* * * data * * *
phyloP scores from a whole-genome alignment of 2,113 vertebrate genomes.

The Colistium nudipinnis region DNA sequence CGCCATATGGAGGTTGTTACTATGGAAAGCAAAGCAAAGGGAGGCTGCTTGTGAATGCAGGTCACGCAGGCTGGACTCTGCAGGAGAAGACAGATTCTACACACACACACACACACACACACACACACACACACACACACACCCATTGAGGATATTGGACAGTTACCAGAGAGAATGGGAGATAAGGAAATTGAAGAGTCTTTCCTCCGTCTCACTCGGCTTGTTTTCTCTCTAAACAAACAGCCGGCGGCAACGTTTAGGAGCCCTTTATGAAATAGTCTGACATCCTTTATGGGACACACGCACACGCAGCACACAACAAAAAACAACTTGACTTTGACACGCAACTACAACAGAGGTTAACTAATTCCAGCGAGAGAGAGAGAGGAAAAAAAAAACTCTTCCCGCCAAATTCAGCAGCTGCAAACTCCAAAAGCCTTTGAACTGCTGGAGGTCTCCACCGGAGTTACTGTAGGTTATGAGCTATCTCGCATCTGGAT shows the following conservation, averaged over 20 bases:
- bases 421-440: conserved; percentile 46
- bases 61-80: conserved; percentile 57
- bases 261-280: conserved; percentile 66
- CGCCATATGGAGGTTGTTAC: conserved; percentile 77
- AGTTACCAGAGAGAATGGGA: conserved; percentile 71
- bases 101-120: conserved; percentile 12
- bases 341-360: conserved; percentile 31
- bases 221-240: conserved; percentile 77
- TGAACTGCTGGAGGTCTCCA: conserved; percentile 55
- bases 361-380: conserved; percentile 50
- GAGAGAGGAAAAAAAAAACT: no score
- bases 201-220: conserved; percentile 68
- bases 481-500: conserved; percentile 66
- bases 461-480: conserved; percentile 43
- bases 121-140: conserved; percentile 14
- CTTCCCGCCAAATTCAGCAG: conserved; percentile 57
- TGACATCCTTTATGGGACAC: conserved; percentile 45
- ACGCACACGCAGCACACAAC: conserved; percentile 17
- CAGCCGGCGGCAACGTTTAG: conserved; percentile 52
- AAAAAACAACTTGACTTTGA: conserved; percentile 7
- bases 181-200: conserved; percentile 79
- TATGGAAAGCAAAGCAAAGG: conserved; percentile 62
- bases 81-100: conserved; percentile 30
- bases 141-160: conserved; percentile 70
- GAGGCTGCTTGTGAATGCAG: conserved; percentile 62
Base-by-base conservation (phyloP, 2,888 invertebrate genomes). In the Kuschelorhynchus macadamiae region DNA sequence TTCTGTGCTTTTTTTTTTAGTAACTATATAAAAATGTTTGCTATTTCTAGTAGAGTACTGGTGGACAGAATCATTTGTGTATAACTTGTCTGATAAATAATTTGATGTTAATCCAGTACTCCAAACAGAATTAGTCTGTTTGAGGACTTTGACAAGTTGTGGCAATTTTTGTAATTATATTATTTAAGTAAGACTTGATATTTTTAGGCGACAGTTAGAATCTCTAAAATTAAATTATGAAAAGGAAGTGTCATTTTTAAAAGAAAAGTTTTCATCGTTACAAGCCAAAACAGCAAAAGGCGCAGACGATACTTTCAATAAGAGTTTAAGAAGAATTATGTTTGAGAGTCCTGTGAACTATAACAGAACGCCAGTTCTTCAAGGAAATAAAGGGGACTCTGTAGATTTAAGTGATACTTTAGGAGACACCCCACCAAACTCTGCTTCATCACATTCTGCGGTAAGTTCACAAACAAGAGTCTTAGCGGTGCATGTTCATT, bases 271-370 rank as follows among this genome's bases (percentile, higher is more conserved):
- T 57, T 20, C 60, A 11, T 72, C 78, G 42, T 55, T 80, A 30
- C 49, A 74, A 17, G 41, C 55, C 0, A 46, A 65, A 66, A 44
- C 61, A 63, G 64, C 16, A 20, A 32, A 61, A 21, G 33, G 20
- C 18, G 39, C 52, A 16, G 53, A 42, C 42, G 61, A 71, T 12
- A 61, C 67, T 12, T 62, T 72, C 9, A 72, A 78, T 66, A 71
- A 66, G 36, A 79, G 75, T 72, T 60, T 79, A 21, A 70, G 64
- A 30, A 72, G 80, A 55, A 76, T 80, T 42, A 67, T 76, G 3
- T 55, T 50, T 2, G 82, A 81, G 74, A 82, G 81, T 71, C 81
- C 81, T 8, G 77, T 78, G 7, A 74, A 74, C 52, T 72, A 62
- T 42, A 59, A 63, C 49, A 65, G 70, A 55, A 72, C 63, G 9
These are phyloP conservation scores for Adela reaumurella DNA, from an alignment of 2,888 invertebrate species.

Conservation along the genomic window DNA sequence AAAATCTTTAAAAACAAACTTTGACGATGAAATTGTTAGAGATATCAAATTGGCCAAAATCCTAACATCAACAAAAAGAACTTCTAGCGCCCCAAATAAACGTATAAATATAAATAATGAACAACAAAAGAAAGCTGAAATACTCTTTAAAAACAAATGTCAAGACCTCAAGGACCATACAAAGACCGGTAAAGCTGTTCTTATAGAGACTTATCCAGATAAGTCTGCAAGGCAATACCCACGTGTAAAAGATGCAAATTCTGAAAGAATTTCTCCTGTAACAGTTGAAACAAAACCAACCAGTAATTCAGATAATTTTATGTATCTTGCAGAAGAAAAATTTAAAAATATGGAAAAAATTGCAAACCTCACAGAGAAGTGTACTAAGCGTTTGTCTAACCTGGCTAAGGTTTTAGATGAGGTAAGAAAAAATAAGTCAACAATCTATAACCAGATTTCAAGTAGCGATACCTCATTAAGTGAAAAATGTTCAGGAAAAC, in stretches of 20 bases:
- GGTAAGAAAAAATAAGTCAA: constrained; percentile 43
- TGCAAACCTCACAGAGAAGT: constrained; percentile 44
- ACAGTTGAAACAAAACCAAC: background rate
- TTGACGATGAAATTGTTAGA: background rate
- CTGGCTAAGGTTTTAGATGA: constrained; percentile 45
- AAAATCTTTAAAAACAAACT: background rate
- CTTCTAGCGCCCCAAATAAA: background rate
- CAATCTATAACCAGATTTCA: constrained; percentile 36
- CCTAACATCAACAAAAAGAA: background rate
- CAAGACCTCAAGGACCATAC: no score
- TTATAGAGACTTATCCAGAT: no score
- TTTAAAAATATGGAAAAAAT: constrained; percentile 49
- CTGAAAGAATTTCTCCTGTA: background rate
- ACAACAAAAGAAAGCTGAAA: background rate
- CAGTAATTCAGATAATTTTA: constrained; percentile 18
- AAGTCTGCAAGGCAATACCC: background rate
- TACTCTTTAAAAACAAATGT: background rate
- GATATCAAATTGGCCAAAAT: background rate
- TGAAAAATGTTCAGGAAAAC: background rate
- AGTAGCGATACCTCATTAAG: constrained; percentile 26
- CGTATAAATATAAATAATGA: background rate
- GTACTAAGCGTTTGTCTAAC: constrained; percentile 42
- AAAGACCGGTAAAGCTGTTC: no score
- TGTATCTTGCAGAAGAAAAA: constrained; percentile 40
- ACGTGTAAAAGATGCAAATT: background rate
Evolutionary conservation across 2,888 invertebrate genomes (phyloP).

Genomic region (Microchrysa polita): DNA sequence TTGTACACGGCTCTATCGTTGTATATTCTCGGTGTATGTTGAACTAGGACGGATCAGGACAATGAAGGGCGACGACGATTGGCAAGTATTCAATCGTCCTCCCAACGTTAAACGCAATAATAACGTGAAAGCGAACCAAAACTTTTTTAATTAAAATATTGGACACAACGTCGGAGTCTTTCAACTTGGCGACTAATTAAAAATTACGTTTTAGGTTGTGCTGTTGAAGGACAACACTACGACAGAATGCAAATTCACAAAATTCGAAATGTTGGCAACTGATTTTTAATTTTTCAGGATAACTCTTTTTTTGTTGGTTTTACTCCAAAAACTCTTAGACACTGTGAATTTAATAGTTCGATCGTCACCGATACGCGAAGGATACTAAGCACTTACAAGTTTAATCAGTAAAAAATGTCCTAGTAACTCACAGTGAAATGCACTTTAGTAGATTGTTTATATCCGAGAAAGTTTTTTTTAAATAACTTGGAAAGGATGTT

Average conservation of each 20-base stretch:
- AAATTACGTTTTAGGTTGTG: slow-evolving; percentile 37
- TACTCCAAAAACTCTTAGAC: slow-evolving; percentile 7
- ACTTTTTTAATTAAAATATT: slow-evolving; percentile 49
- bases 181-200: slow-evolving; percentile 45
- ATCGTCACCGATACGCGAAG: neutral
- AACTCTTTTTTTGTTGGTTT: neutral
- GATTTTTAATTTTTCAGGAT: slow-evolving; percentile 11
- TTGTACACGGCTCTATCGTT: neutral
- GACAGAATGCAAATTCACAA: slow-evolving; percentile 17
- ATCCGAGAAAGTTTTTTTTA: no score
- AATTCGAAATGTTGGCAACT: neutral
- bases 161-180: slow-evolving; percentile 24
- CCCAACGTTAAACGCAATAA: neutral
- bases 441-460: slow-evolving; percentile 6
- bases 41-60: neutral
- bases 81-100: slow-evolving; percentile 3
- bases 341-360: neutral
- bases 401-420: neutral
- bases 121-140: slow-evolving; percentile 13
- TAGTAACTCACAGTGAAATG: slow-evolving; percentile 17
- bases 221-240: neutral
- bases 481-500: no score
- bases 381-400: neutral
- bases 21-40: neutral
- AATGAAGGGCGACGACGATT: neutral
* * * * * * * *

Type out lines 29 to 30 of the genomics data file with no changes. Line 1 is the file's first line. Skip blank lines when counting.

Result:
- T 57, T 20, C 60, A 11, T 72, C 78, G 42, T 55, T 80, A 30
- C 49, A 74, A 17, G 41, C 55, C 0, A 46, A 65, A 66, A 44